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Old 23-02-2011, 22:52   #16
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Re: Anode Protection

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At Sea...I went into this a bit. The too-much/not enough zinc calibration is important on steel and aluminium boats, but not glass ones.
This is absolutely, 100% incorrect. You can absolutley overzinc a fiberglass boat and I see examples of this all the time. I don't know where you're getting your dope, but it's bad.
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Old 24-02-2011, 06:29   #17
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Re: Anode Protection

Cherp...

I never suggested the use of any form of grease with zincs. (not at all recommended)

In "another thread" I was mentioning the use of an "electrically conductive" grease, (NOT dielectric), when installing my most important cables, like the battery and lightning grounds. As you point out, "electrically conductive" is the opposite of dielectric, which means electrically NON-conductive.

The electrically "conductive" grease that I use, is both to fill the voids where air and moisture could cause corrosion, AND with the fine copper powder that it is loaded with, it increases conductivity a bit at the cable and battery lug's contact points. It is also very useful on really low amp contact points, like a small dab on LED light bulb contacts... They need the best connection possible.

The stuff is:

Jet-Lube SS-30 Out of Houston Texas. Phone # (713-674-7617)

It is sold in small 1/2 pound jars with an applicator brush. It leaves a nasty stain on clothing, so if it is out where you can brush against the excess, I suggest that you clean the excess with mineral spirits.

I board with our 6' boarding ladder that is folded in half, hinged at the top, and always ready to deploy. When sailing, like the photo, It is held up with a break away plastic hook, as a fuse. If I fell in and can get to the ladder, I could reach up and grab it, the hook would break, and the ladder come down. Good point though!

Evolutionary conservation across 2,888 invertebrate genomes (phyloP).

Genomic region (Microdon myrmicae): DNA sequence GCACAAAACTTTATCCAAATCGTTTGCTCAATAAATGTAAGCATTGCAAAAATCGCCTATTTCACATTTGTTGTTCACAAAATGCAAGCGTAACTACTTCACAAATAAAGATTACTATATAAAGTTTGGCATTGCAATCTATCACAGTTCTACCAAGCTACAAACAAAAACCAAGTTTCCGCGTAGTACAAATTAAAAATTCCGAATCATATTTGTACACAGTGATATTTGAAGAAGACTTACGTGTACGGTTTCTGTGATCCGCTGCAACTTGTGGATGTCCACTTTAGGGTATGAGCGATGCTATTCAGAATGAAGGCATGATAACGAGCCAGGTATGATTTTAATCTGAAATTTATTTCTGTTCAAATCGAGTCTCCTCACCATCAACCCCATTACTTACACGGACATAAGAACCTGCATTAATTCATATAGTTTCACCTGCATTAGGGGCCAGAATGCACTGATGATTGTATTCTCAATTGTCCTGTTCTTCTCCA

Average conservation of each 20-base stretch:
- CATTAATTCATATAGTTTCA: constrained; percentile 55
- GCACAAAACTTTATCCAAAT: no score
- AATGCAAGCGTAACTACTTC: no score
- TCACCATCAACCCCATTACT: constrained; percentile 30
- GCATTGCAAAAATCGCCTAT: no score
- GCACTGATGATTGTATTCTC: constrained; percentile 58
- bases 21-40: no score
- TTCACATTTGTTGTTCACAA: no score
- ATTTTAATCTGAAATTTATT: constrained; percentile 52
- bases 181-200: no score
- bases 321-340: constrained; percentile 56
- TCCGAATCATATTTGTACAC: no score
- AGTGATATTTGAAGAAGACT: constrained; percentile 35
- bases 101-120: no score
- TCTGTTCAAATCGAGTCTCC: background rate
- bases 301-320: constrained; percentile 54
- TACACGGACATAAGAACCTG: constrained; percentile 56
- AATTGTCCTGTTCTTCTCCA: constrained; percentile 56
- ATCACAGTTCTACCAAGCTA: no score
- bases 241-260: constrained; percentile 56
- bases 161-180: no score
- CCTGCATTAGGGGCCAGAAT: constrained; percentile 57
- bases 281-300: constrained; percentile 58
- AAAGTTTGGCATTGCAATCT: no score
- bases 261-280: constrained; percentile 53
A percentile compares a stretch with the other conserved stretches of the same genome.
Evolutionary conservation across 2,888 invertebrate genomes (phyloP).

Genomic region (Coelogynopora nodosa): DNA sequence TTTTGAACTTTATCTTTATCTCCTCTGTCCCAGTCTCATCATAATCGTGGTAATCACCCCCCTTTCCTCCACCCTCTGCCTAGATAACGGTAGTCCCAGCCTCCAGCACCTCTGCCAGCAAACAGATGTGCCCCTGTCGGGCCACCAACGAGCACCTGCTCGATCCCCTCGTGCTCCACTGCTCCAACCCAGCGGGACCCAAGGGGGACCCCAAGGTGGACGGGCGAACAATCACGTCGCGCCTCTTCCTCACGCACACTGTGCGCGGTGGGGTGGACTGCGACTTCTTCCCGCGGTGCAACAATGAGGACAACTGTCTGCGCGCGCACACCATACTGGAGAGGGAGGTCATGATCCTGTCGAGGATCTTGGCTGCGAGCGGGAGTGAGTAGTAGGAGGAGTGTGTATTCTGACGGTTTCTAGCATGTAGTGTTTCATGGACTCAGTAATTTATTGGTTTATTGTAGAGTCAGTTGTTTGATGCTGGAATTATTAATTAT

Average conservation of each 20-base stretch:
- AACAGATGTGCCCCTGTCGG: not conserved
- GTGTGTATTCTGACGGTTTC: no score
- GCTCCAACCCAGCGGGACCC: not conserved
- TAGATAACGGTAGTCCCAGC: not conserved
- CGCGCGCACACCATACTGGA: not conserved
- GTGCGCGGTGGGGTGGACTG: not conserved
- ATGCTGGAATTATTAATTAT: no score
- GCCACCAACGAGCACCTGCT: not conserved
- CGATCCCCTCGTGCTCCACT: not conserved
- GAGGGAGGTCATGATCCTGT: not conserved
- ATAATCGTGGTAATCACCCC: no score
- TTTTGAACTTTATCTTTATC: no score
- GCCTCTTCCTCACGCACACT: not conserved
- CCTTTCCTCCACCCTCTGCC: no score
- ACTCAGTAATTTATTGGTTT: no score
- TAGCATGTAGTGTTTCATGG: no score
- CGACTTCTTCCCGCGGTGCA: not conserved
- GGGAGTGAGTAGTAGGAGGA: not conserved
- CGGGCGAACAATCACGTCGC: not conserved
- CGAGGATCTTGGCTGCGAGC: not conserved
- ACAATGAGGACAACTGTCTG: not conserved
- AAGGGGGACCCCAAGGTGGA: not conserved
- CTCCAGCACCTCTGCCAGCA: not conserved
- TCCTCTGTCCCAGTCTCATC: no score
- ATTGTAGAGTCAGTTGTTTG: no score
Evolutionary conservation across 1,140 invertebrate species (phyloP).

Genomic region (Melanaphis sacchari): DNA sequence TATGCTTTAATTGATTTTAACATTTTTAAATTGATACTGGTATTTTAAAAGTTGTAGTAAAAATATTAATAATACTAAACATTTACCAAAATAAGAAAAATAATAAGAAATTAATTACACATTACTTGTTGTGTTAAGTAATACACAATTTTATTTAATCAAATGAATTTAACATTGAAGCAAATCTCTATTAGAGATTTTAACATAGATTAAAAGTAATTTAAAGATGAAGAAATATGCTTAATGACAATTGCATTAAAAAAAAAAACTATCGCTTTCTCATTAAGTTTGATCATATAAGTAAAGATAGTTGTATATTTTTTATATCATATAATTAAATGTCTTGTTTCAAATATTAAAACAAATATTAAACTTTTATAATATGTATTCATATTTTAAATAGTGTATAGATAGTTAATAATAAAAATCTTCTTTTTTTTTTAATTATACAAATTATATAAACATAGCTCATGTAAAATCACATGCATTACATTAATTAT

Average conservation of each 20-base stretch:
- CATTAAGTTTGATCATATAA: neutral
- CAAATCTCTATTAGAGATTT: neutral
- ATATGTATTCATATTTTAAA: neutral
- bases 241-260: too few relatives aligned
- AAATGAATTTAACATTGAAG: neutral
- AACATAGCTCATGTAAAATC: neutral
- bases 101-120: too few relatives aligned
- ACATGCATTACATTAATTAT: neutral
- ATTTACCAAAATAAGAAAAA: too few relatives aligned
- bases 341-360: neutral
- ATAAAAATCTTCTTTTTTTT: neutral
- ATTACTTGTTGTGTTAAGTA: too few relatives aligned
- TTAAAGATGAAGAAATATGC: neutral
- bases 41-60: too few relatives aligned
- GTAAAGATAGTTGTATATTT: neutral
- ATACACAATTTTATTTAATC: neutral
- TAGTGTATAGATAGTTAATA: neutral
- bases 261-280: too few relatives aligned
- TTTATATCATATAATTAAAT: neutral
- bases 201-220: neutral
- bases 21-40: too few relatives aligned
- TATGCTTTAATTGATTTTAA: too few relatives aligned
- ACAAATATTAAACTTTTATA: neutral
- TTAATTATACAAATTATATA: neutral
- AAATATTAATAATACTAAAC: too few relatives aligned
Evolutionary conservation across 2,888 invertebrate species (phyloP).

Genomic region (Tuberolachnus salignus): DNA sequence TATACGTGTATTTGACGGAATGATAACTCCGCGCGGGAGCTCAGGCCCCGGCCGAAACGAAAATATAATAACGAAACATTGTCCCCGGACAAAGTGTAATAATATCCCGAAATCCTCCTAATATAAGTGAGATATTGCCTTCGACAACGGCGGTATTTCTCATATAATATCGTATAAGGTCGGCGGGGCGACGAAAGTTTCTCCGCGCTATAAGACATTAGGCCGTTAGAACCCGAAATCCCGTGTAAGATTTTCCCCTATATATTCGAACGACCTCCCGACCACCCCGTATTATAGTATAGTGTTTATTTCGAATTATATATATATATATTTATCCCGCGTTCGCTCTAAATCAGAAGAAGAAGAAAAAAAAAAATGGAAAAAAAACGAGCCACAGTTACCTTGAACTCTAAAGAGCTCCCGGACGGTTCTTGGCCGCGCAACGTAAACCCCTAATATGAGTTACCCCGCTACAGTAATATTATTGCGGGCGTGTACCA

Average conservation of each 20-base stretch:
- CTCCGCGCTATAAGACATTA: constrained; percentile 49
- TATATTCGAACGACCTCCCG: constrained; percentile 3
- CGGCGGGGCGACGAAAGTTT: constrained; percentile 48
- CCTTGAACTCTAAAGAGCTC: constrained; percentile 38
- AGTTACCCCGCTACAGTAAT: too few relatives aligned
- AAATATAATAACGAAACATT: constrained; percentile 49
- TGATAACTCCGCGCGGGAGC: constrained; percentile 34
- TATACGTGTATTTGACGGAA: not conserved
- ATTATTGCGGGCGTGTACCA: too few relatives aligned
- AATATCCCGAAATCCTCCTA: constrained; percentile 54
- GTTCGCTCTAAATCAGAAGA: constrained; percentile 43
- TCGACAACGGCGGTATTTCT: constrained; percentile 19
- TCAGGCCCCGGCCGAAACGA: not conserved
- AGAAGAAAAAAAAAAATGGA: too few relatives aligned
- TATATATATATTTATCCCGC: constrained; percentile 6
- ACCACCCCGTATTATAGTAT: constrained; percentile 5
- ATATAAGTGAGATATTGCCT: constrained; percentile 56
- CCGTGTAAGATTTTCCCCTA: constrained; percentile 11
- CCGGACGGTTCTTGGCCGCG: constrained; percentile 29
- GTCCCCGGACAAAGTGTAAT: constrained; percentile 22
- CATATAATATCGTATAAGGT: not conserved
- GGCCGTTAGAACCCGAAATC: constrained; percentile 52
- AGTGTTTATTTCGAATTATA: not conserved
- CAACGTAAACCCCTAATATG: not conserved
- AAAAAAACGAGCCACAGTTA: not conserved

Yes, Here in NC, it is too cold for me to be getting in the water, even with my thin wet suite. Maybe in 6 weeks... Most marinas have divers that come and scrub boat bottoms periodically. (less so in winter) IF you could time it when the guy was going to be in the water anyway, he might only charge $20 to change the zinc. (He will have a good drysuite).

If none of this works, do the dangle over the side thing that you originally mentioned. It can't hurt, might work, and you are only talking a couple of months while waiting for the water to warm up. If your marina slip is electrically neutral, you should be OK for that length of time.

As mentioned elsewhere, ALL boats should have a Galvanic Isolator, so the green wire doesn't connect you to every boat in the marina!

Best, Mark
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Old 24-02-2011, 06:32   #18
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Re: Anode Protection

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Originally Posted by fstbttms View Post
This is absolutely, 100% incorrect. You can absolutley overzinc a fiberglass boat and I see examples of this all the time. I don't know where you're getting your dope, but it's bad.
Ditto that... M.
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Old 24-02-2011, 06:42   #19
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Re: Anode Protection

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Ah, but that raises the hoary old chesnut of whether you can have too much zinc. The steely community endlessly chew the cud on this, but one prominent thought is that you definitely can have too much.

The argument goes that you need to measure the voltage potential between the steel and the zinc and, if it's below or above a defined range, then you need to add or remove some zinc.

From memory, if the reading is too low then more zinc is needed to counter the galvanic action. Or if the reading's too high, tiny hydrogen bubbles will form under the paint and lift it so you should remove some zinc...
Indeed.
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Old 25-02-2011, 02:10   #20
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Re: Anode Protection

Geez....this gets complex. Do you have to dart about with a volt=meter on your anode and hull? Moast people don't do that. Do they just slap on an anode and hope for the best? How do yu know on a glass boat if you even need an anode on the prop shaft? Maybe you're just attaching trouble.